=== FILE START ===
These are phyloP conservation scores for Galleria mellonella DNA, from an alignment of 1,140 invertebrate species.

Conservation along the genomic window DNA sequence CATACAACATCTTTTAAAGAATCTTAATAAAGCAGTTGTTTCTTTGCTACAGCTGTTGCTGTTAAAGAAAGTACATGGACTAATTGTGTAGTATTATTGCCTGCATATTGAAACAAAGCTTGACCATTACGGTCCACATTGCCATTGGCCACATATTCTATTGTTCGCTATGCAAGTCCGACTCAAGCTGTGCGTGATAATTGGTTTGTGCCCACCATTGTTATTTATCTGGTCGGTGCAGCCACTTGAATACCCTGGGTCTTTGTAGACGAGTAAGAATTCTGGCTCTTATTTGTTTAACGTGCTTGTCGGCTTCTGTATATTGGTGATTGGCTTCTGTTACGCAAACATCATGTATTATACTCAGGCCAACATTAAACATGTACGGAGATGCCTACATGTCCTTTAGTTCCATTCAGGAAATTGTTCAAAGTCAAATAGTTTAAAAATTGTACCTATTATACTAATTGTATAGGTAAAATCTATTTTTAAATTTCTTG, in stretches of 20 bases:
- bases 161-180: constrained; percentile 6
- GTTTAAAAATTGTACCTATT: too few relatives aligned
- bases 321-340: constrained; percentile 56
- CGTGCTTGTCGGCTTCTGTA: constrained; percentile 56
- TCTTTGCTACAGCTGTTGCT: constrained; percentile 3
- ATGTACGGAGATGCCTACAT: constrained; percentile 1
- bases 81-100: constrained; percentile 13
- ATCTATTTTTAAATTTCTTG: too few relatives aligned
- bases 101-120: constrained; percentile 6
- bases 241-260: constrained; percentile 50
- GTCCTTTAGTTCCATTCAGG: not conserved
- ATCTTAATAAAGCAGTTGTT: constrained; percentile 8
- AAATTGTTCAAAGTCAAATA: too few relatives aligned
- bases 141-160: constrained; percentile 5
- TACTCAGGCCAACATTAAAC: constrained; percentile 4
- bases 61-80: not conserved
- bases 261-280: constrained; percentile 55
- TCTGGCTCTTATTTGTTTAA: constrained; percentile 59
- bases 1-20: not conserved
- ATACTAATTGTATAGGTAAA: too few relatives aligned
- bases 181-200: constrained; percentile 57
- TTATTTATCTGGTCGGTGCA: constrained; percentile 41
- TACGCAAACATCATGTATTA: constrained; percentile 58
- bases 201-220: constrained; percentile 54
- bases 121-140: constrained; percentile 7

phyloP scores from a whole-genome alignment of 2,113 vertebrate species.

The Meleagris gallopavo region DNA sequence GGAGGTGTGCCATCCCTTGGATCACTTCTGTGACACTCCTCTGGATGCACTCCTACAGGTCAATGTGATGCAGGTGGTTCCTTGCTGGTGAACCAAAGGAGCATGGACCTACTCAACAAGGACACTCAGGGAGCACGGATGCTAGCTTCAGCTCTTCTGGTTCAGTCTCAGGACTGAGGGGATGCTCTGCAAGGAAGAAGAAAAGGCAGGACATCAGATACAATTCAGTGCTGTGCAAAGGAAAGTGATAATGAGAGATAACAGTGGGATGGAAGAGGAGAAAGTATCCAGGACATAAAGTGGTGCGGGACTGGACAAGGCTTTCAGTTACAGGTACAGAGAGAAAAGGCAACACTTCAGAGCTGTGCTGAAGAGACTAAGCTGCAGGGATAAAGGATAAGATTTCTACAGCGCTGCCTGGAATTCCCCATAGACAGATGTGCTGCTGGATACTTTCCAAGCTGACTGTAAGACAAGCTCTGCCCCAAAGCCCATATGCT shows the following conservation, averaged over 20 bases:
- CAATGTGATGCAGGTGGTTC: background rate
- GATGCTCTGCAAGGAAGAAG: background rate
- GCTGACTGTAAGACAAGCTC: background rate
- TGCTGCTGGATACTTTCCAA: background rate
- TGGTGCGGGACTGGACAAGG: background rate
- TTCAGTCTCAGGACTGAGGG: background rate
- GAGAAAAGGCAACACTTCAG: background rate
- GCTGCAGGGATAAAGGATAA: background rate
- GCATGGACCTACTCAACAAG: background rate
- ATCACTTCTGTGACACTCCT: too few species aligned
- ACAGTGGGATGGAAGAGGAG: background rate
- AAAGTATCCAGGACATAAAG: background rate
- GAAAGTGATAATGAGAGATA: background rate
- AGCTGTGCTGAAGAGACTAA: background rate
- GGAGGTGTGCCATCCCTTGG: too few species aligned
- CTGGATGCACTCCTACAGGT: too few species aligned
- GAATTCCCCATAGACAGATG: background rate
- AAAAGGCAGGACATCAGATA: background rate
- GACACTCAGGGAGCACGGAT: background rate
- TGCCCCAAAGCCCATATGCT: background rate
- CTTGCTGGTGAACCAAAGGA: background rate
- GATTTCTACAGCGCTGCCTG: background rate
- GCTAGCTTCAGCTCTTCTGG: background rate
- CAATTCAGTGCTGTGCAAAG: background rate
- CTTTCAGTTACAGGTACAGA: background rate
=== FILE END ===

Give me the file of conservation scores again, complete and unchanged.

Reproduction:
These are phyloP conservation scores for Galleria mellonella DNA, from an alignment of 1,140 invertebrate species.

Conservation along the genomic window DNA sequence CATACAACATCTTTTAAAGAATCTTAATAAAGCAGTTGTTTCTTTGCTACAGCTGTTGCTGTTAAAGAAAGTACATGGACTAATTGTGTAGTATTATTGCCTGCATATTGAAACAAAGCTTGACCATTACGGTCCACATTGCCATTGGCCACATATTCTATTGTTCGCTATGCAAGTCCGACTCAAGCTGTGCGTGATAATTGGTTTGTGCCCACCATTGTTATTTATCTGGTCGGTGCAGCCACTTGAATACCCTGGGTCTTTGTAGACGAGTAAGAATTCTGGCTCTTATTTGTTTAACGTGCTTGTCGGCTTCTGTATATTGGTGATTGGCTTCTGTTACGCAAACATCATGTATTATACTCAGGCCAACATTAAACATGTACGGAGATGCCTACATGTCCTTTAGTTCCATTCAGGAAATTGTTCAAAGTCAAATAGTTTAAAAATTGTACCTATTATACTAATTGTATAGGTAAAATCTATTTTTAAATTTCTTG, in stretches of 20 bases:
- bases 161-180: constrained; percentile 6
- GTTTAAAAATTGTACCTATT: too few relatives aligned
- bases 321-340: constrained; percentile 56
- CGTGCTTGTCGGCTTCTGTA: constrained; percentile 56
- TCTTTGCTACAGCTGTTGCT: constrained; percentile 3
- ATGTACGGAGATGCCTACAT: constrained; percentile 1
- bases 81-100: constrained; percentile 13
- ATCTATTTTTAAATTTCTTG: too few relatives aligned
- bases 101-120: constrained; percentile 6
- bases 241-260: constrained; percentile 50
- GTCCTTTAGTTCCATTCAGG: not conserved
- ATCTTAATAAAGCAGTTGTT: constrained; percentile 8
- AAATTGTTCAAAGTCAAATA: too few relatives aligned
- bases 141-160: constrained; percentile 5
- TACTCAGGCCAACATTAAAC: constrained; percentile 4
- bases 61-80: not conserved
- bases 261-280: constrained; percentile 55
- TCTGGCTCTTATTTGTTTAA: constrained; percentile 59
- bases 1-20: not conserved
- ATACTAATTGTATAGGTAAA: too few relatives aligned
- bases 181-200: constrained; percentile 57
- TTATTTATCTGGTCGGTGCA: constrained; percentile 41
- TACGCAAACATCATGTATTA: constrained; percentile 58
- bases 201-220: constrained; percentile 54
- bases 121-140: constrained; percentile 7

phyloP scores from a whole-genome alignment of 2,113 vertebrate species.

The Meleagris gallopavo region DNA sequence GGAGGTGTGCCATCCCTTGGATCACTTCTGTGACACTCCTCTGGATGCACTCCTACAGGTCAATGTGATGCAGGTGGTTCCTTGCTGGTGAACCAAAGGAGCATGGACCTACTCAACAAGGACACTCAGGGAGCACGGATGCTAGCTTCAGCTCTTCTGGTTCAGTCTCAGGACTGAGGGGATGCTCTGCAAGGAAGAAGAAAAGGCAGGACATCAGATACAATTCAGTGCTGTGCAAAGGAAAGTGATAATGAGAGATAACAGTGGGATGGAAGAGGAGAAAGTATCCAGGACATAAAGTGGTGCGGGACTGGACAAGGCTTTCAGTTACAGGTACAGAGAGAAAAGGCAACACTTCAGAGCTGTGCTGAAGAGACTAAGCTGCAGGGATAAAGGATAAGATTTCTACAGCGCTGCCTGGAATTCCCCATAGACAGATGTGCTGCTGGATACTTTCCAAGCTGACTGTAAGACAAGCTCTGCCCCAAAGCCCATATGCT shows the following conservation, averaged over 20 bases:
- CAATGTGATGCAGGTGGTTC: background rate
- GATGCTCTGCAAGGAAGAAG: background rate
- GCTGACTGTAAGACAAGCTC: background rate
- TGCTGCTGGATACTTTCCAA: background rate
- TGGTGCGGGACTGGACAAGG: background rate
- TTCAGTCTCAGGACTGAGGG: background rate
- GAGAAAAGGCAACACTTCAG: background rate
- GCTGCAGGGATAAAGGATAA: background rate
- GCATGGACCTACTCAACAAG: background rate
- ATCACTTCTGTGACACTCCT: too few species aligned
- ACAGTGGGATGGAAGAGGAG: background rate
- AAAGTATCCAGGACATAAAG: background rate
- GAAAGTGATAATGAGAGATA: background rate
- AGCTGTGCTGAAGAGACTAA: background rate
- GGAGGTGTGCCATCCCTTGG: too few species aligned
- CTGGATGCACTCCTACAGGT: too few species aligned
- GAATTCCCCATAGACAGATG: background rate
- AAAAGGCAGGACATCAGATA: background rate
- GACACTCAGGGAGCACGGAT: background rate
- TGCCCCAAAGCCCATATGCT: background rate
- CTTGCTGGTGAACCAAAGGA: background rate
- GATTTCTACAGCGCTGCCTG: background rate
- GCTAGCTTCAGCTCTTCTGG: background rate
- CAATTCAGTGCTGTGCAAAG: background rate
- CTTTCAGTTACAGGTACAGA: background rate